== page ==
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There is no "good samaritan law" requiring players to help umpires make their decisions, and punishing them for keeping quiet is absurd
July 13, 2013
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Let's get one thing straight: Broad was wrong. Wrong, wrong, wrong. He shouldn't have done it. It was a misjudgement that cricket could have done without. How could he have suspended Denesh Ramdin for two ODIs for doing absolutely nothing?
Oh, you thought this was about Stuart? No, it's his father Chris who made the mistake. Stuart did nothing wrong. He just kept his mouth shut. Same as Ramdin. The only problem is that Chris Broad, in his role as ICC match referee, last month banned Ramdin for two games for a similar peccadillo.
Michael Holding first raised the similarities on Friday and argued that if Ramdin was punished for a lie of omission, Broad should be too. He's right to draw parallels, but the truth is Ramdin shouldn't have been sanctioned at all. By banning him, the ICC has set a precedent.
Of course, there are those who argue that a fielder claiming a catch he knows was not taken is a far greater crime than a batsman waiting for an umpire's decision. Perhaps that would be true - if the fielder did so. But go and search for the Ramdin footage on YouTube, and you'll see that he doesn't tell the umpire he caught the ball. He doesn't even appeal.
What appeared to happen during the Champions Trophy match between West Indies and Pakistan was that Misbah-ul-Haq edged behind off Kemar Roach, and Ramdin grasped the ball cleanly. Then, as his elbows hit the ground, it bounced out. There is clear footage of Ramdin picking up the ball off the ground.
Maybe the match officials viewed it as more serious than a batsman standing his ground because the spill happened simultaneously as the umpire Steve Davis raised his finger. But who is to say what went through Ramdin's mind? He was looking down at the time. How long do you have to control the ball for it to be considered a clean catch? Perhaps Ramdin thought Davis had taken the spill into account.
All of this happened in quick time. Ramdin went to join his team-mates in celebration, while the square-leg umpire queried the call with his on-field and off-field colleagues. The umpires made the decision, the players accepted it, before and after the reversal. As it should be.
But Ramdin was subsequently charged by the ICC with "conduct that is contrary to the spirit of the game". He pleaded not guilty and was slapped with a two-match ban by match referee Chris Broad.
"This is regarded as a serious offence as it is the responsibility of all players to act in the spirit of the game," Chris Broad said after handing down his decision. "I hope Mr Ramdin has learnt his lesson from this incident and that we will not see such behaviour by him or any player in the future."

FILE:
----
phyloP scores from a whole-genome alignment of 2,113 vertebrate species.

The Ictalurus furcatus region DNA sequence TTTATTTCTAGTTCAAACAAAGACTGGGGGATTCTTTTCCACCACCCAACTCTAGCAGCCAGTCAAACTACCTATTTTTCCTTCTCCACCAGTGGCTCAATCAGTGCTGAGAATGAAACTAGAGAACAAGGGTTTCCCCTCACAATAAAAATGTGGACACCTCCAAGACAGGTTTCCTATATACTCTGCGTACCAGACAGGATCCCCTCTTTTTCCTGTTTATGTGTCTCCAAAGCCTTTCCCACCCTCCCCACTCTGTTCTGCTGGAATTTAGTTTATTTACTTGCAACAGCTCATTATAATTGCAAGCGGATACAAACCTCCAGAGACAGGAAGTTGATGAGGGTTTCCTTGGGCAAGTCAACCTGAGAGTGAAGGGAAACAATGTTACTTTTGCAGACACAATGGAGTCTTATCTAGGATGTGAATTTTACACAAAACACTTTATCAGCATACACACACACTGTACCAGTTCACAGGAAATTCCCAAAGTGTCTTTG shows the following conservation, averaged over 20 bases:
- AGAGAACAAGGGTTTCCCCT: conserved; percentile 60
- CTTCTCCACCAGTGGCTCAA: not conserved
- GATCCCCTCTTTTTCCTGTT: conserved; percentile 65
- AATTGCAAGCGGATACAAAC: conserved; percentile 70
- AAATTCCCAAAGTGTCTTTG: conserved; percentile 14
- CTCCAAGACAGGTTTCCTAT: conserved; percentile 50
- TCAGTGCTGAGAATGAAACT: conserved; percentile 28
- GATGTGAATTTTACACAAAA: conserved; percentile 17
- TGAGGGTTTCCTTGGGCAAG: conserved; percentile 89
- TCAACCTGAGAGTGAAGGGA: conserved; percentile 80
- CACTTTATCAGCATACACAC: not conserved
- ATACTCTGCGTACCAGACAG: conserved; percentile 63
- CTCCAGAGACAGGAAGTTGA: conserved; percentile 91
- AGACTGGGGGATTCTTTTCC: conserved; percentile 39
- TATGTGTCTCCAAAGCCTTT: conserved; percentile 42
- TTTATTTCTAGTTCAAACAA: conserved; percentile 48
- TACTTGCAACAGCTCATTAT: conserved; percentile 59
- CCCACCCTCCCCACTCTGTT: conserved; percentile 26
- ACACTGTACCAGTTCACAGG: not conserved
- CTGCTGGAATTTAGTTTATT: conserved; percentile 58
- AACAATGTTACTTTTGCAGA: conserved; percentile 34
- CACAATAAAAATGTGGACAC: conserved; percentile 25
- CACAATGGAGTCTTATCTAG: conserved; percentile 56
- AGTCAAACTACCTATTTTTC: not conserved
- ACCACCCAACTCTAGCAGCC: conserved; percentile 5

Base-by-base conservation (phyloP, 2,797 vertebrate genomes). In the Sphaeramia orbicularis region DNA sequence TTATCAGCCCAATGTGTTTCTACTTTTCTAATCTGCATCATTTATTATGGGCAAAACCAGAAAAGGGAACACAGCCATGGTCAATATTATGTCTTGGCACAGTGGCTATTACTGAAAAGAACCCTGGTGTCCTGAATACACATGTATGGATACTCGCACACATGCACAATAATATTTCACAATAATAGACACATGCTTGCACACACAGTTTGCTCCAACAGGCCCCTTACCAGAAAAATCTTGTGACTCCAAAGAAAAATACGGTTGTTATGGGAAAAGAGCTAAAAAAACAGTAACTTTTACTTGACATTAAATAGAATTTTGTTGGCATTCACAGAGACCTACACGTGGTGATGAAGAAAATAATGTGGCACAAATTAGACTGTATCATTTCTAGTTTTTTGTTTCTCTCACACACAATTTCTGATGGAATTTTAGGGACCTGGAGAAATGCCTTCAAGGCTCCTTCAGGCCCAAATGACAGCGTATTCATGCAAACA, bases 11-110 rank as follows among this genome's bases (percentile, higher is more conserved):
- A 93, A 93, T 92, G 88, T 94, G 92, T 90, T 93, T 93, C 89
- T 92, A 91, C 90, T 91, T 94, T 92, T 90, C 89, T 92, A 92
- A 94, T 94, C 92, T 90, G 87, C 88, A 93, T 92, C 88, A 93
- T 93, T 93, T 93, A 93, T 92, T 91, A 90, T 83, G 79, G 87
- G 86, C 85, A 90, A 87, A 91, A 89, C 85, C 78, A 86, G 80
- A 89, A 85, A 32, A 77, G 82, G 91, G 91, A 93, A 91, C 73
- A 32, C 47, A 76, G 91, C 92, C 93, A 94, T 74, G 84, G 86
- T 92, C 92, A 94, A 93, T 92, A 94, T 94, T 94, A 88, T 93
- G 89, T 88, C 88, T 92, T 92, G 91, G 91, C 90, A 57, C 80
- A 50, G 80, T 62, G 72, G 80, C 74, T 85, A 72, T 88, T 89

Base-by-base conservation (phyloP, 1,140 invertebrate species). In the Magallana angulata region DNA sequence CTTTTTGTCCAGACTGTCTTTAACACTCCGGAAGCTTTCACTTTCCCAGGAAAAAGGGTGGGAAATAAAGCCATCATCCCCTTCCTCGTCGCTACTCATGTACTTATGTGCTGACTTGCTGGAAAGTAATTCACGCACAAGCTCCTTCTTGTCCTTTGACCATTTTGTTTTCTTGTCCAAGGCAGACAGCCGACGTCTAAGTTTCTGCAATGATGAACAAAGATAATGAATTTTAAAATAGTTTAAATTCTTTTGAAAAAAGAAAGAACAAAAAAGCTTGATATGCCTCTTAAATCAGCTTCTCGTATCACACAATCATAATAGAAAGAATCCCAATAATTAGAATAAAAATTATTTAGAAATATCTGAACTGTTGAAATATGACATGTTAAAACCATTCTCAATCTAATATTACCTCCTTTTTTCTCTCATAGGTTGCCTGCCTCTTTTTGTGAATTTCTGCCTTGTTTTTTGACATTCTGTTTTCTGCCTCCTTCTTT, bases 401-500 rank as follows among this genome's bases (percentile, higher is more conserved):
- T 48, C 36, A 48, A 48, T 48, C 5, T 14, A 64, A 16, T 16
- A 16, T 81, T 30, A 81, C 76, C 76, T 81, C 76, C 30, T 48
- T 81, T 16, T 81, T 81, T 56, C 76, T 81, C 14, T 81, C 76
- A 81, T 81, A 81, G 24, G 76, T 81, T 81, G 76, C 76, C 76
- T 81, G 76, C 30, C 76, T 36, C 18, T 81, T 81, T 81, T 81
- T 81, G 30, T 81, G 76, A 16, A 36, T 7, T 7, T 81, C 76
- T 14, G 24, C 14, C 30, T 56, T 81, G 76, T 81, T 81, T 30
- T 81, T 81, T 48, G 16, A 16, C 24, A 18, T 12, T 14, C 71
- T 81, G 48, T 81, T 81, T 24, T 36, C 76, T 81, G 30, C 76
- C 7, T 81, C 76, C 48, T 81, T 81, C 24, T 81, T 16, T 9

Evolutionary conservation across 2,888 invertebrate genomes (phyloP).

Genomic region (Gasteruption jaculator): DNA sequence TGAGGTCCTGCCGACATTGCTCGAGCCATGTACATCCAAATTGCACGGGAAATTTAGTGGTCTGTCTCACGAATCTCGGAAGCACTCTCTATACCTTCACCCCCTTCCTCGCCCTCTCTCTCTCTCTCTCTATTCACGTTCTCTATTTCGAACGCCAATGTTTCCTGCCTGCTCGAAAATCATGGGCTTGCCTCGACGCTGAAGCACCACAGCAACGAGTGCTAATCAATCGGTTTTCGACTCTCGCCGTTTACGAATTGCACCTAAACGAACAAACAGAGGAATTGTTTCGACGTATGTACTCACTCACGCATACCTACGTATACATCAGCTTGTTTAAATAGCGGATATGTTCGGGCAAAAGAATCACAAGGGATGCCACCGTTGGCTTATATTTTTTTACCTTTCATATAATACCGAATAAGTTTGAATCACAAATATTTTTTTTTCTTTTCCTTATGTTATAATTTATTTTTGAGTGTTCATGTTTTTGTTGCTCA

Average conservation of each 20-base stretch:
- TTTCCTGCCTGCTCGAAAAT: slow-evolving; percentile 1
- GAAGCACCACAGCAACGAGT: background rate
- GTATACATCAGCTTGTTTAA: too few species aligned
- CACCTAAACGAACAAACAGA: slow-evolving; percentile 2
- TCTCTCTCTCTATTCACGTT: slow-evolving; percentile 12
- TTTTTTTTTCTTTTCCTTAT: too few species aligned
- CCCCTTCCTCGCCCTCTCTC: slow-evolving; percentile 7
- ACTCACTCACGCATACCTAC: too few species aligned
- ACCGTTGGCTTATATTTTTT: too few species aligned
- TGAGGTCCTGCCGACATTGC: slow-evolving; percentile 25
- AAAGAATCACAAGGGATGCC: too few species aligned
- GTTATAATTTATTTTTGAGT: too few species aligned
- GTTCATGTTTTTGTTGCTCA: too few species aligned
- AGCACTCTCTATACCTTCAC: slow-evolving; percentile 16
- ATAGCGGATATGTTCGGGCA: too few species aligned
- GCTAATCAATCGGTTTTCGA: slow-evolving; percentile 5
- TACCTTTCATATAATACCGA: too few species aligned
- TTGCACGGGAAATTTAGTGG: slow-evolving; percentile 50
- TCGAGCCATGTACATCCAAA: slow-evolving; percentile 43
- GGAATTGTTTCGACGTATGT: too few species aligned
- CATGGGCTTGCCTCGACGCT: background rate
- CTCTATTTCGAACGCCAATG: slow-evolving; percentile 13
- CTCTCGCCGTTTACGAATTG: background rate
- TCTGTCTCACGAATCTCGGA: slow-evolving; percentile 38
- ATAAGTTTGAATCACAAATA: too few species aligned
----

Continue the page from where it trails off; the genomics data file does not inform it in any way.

But hang on. What did Ramdin do again? Nothing. He did nothing. He did not claim a catch he knew was not legal. He did not attempt to influence the umpire's decision. True, he did not inform the umpires that there was a chance the catch was not clean, but in an era of cameras and technology and highly professional umpires, why is that the responsibility of the fielder?
This is not Latham, Massachusetts, and this is not the Seinfeld finale. There is no "good samaritan law", no requirement for a player to offer unsolicited assistance to an umpire. Nor should there be.
The same goes for the Stuart Broad case. Like Ramdin, he allowed the umpire to make his decision without trying to sway him. Broad must have known he hit the ball. Instead of stepping in, he allowed the umpiring process to take its due course, just as batsmen have been doing since the dawn of Test cricket.
Had he explicitly told Aleem Dar he had not hit the ball, punishment would be justified. Had Ramdin told the umpires he had definitely completed the catch, sanctions would be reasonable. But that's not what happened, in either case.
Coming so close together, the two incidents cannot be viewed in isolation. Either the ICC wants players to adhere to some unrealistic honour system, or it doesn't. It can't ask of fielders what it won't ask of batsmen, and no player should be expected to intervene in an umpiring decision.
Yes, Broad got it badly wrong. Last month.
Brydon Coverdale is an assistant editor at ESPNcricinfo. He tweets hereFeeds: Brydon Coverdale
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